Chronicles of the Crusades

Front Cover
Penguin Books Limited, 1963 - History - 362 pages
20 Reviews
Composed by soldiers who fought in the Holy Wars, these two famous French chronicles are among the most important portrayals of both the dark and light side of the two hundred year struggle for possession of Jerusalem. The first trustworthy and fully informed history of the Crusades, Villehardouin’s Conquest of Constantinople describes the era of the Fourth Crusade – the period between 1199 and 1207, during which a planned battle with Moslem forces ironically culminated in war against Eastern Christians that led to the sacking of Constantinople. The Life of Saint Louis, by Joinville, was inspired by the author’s close attachment to the pious King Louis, and focuses on the years between 1226 and 1270. It provides a powerful, personal insight into the brutal battles and the fascinating travels of one nobleman, fighting in the Sixth and Seventh Crusades.

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Review: Chronicles of the Crusades

User Review  - Andrew Babb - Goodreads

A vivid description of the dark power which ideas can hold over human hearts, and the depths they can bring us to. Read full review

Review: Chronicles of the Crusades

User Review  - Rosalind Grush - Goodreads

two awesome retellings about two major crusades. Read full review

About the author (1963)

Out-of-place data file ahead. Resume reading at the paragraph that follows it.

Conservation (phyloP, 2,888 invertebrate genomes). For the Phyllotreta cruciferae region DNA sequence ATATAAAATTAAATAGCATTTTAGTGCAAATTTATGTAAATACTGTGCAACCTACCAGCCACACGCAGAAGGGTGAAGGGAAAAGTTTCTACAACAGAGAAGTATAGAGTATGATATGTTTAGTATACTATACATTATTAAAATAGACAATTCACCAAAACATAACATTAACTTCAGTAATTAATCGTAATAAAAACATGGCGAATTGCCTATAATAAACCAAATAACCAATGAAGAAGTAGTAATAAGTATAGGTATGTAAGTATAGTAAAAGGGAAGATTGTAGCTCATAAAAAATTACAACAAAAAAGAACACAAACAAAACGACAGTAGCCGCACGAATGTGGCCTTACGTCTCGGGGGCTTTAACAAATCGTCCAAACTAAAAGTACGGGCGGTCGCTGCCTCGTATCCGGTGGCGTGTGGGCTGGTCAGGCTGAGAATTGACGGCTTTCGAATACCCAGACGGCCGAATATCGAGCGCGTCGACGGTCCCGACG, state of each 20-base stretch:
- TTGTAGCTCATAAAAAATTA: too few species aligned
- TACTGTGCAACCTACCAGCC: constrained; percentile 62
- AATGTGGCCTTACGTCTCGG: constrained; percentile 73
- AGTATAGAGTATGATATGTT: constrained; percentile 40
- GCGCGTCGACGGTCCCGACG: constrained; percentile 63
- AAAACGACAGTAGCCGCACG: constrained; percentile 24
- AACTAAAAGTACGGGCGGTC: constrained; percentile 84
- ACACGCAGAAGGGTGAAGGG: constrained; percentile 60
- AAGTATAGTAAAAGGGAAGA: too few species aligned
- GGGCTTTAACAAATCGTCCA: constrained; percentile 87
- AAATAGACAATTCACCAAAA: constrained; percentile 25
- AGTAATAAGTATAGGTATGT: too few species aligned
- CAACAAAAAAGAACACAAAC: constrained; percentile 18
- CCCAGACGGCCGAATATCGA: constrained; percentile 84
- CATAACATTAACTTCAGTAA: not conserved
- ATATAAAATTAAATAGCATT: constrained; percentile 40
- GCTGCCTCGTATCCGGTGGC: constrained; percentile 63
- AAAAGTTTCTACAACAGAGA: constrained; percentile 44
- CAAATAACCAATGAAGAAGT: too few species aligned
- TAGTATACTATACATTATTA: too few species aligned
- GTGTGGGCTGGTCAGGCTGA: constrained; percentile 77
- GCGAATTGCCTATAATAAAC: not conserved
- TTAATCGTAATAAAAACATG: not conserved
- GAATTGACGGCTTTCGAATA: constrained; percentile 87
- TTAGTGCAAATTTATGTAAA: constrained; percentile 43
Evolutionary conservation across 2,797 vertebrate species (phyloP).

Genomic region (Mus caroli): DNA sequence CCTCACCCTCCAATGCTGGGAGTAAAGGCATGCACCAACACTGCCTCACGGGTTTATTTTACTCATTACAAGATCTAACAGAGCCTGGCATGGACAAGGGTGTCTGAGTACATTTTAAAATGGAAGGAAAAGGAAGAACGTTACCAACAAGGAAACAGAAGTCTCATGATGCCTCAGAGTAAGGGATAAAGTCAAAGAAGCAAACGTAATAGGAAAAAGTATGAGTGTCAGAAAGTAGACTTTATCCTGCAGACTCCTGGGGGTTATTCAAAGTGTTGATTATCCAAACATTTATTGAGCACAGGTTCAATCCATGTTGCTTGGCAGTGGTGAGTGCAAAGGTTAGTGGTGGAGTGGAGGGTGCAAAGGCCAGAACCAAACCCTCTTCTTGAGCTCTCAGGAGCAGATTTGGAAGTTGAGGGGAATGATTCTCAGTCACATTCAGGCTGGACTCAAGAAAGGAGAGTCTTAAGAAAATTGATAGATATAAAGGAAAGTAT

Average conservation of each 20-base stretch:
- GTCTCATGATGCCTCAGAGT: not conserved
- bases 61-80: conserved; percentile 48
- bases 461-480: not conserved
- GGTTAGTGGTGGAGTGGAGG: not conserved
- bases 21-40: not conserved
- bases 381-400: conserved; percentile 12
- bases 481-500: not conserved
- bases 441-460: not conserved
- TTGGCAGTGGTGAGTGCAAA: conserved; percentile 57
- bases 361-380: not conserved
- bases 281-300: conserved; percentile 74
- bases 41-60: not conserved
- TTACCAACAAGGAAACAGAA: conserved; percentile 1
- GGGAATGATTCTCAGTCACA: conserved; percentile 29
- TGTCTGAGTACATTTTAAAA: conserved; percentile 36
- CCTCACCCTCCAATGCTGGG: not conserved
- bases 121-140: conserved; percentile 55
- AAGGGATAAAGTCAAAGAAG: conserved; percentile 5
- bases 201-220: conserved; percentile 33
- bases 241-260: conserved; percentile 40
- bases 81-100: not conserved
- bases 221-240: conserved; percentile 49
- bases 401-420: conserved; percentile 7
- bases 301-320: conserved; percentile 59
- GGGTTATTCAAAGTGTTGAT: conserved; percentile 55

Jean de Joinville was born between 1224 and 1225, the second son of a nobleman of Champagne. Many of his faimly had gone on crusades and he grew up in their shadow. Due to a series of deaths, he became Lord of Joinville in his early teens. Jean probably first saw Louis (the man who had a profound effect on his life) at Saumur in 1241, though he met him properly on the Seventh Crusade. he wrote his Life of Saint Louis in old age, as a tribute to a king and also a portrait of a loved friend. Geoffroy de Villehardouin was probably born between 1150 and 1154. His father was a nobleman of Champagne, and Geoffroy became Marshal of Champagne in 1185, due to his family connections. He compiled his history of the fourth crusade a few years after the close of the expedition, and wrote from first-hand knowledge. He later became Marshal of Romania, where he remained until the end of his life around 1207. Margaret Shaw received a first from Oxford in languages, after which she taught in Bradford, before moving to Paris. She did research on Laurence Sterne and published a book about his 'Letter to Eliza'. She became a tutor at St Hugh's, Oxford and translated Stendhal for the Penguin Classics. She died in 1963.

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